"I didn't go to this movie expecting that much, but I got a very nice surprise. George Hickenlooper's movie has some marvellously deft touchs which are only occasionally marred by heavy-handed directing.This movie is about sex and creativity and commerce. It's also about dealing with failure and while younger people may not feel like this is a particularly useful thing to comtemplate, most of us on the other side of J. Lo will recognize something of Byron Tiller, here played extremely well by Andy Garcia, in our own pasts (and one hopes, inshallah not our presents). Byron is a writer whose initial critical success is met with stunning commercial failure. There follows a long slow spiral into a creative desert where, shut out by the business-people who actually run the show, Byron is tempted (like St. Anthony in the Hieronymous Bosch painting) by a saturnine and suitably time-worn procureur, Luther Fox (played to a T by Mick Jagger). Fox offers Byron a way to make some money, and more importantly get closer to the creative action by providing intimate services to Andrea (Olivia Williams), the wife of a famous and eminently well-published novelist Tobias Alcott (James Coburn).Left to pick up after the emotional trainwreck is Byron's wife (Julianne Margulies) and Byron himself. The most effective parts of the movie are those which deal with the destructiveness of pride (or its second cousin, desire for success), the seductiveness of art and the way in which many many of us labor under the fear that we are not nearly as good as others think we are and that failure is just around the corner.Certainly this movie is a riff on Faust but one where willfull blindness plays an overwhelming role. And here one is confronted with what seems initially to be the biggest logical holes in the script: How can Jagger's louchly polished Fox still have illusions of emotional intimacy with his long-time trick, Jennifer (easily and finely played by Anjelica Huston)? How can an experienced writer like Byron NOT insist on a contract with Alcott when the two (in one of the movie's more predictable but nicely performed turns) decide to co-author Alcott's final novel? Still, the fact that in real life, otherwise intelligent people get conned all the time suggests that reality is much closer to the world that Hickenlooper brings to life so deftly than most of us would like to think. In fact, con men (like advertisers) know that the way to pull off a con is to promise the mark something that he or she already desires (the illusion of being inside the loop, the illusion of illicit gain, the illusion of imminent success) and Hickenlooper -and Olivia Williams' deliciously Macchiavellian Andrea know this too.We're left to wonder at the self-deludedness of both Fox and Byron both of whose faces crumble heart-breakingly as they realize the scams that they have led themselves into. I'm reminded here of the work of a couple of colleagues of mine who have worked with female sex workers and their male clients. What my colleagues report is that the men almost invariably cast their relationships with the prostitutes in other than economic terms, -for the men, it's about lust or virility or even companionship, or emotional attachment- while the women have no such illusions.Some of the best dramatic work in this movie comes from the interactions (always short, interestingly) between Garcia and Margulies and between Garcia and Jagger. The cameos with Huston and Jagger were gems also but lacked (as indeed they perhaps should have done) the intensity of the other interactions. Jagger in particular deserves a great deal of praise for his performance here, it is a delight to watch, and his role as interlocuter via voice over is handled well too. One gets the feeling that this a very good British movie in some ways which is certainly a point in its favor.Indeed, this movie would have been one of the most thought-provoking movies of the year for me if the ideas behind the movie had not been overwhelmed in places by hysterica; action: Byron ransacking the escorts' dressing room was one of these (does the red-blooded American male have to attack the furniture in order to show frustration or rage?), as was the contrived chance encounter between Byron and his wife in the hotel.Nevertheless, we can forgive Hickenlooper's hinting at a hopeful ending to Byron's story, even as it recycles the strange Protestant idea that suffering will lead a person of genius to creativity and thus redemption. Movies that have the courage to even creep close to the abyss of fear and failure that we older folk know is out there, deserve a certain amount of forgiveness for their sins and appreciation of their good points -at least in my book."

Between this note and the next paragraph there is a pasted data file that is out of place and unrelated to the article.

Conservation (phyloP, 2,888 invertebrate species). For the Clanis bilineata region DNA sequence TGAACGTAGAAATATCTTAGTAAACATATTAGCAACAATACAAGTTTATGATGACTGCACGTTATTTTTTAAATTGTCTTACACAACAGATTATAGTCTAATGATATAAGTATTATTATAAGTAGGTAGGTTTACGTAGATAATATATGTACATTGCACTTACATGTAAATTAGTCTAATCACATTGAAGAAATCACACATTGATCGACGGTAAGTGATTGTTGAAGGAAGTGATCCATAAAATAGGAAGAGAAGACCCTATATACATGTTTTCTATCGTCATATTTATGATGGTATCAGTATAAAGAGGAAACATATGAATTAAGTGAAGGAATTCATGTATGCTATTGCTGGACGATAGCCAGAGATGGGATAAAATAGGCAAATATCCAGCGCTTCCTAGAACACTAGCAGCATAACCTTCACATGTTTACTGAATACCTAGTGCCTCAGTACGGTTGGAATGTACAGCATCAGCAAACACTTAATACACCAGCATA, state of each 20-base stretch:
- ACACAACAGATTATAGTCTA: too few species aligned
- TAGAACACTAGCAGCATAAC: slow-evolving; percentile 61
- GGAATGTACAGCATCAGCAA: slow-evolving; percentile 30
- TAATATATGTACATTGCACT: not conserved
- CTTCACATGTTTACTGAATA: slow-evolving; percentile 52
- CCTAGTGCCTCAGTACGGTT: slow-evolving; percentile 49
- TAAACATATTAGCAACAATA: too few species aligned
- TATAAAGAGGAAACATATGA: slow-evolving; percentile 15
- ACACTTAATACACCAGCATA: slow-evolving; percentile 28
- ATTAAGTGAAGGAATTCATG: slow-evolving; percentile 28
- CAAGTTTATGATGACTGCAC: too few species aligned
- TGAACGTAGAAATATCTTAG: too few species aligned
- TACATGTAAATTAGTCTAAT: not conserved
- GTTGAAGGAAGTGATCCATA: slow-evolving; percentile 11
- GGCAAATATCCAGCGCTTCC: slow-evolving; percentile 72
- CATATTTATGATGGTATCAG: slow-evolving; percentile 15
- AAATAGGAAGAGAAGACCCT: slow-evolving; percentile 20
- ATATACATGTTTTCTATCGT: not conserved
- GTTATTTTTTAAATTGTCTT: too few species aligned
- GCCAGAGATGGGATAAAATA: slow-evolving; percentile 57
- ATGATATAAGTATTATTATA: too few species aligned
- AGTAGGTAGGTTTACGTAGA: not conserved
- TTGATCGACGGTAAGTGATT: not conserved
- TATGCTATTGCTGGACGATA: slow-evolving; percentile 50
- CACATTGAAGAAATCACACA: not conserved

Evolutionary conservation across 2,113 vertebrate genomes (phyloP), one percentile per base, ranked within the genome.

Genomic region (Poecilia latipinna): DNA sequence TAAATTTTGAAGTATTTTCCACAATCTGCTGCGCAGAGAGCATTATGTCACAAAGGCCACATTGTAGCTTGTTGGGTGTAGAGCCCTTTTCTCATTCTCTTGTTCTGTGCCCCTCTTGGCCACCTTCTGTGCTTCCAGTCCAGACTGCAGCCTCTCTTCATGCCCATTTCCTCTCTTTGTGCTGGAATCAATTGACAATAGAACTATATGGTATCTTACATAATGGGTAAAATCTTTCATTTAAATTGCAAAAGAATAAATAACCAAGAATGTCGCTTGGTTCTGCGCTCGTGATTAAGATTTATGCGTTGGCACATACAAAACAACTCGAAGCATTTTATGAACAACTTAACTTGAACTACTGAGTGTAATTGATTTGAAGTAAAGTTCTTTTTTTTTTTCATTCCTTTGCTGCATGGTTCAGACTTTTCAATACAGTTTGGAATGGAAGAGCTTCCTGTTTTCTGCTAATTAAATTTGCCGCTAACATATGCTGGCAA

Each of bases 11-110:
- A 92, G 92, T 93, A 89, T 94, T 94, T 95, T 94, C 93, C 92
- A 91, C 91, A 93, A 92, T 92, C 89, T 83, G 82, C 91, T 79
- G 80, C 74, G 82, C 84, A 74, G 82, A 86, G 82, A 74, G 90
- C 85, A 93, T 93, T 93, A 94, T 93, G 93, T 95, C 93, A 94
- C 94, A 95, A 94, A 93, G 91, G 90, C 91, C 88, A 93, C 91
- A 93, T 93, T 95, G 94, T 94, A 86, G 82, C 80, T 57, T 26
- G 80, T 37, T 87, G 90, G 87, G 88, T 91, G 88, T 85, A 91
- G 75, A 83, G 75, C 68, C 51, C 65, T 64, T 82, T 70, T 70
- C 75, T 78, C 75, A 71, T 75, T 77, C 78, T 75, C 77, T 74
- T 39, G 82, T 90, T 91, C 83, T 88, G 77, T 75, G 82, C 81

Andy Garcia is great in this terrific film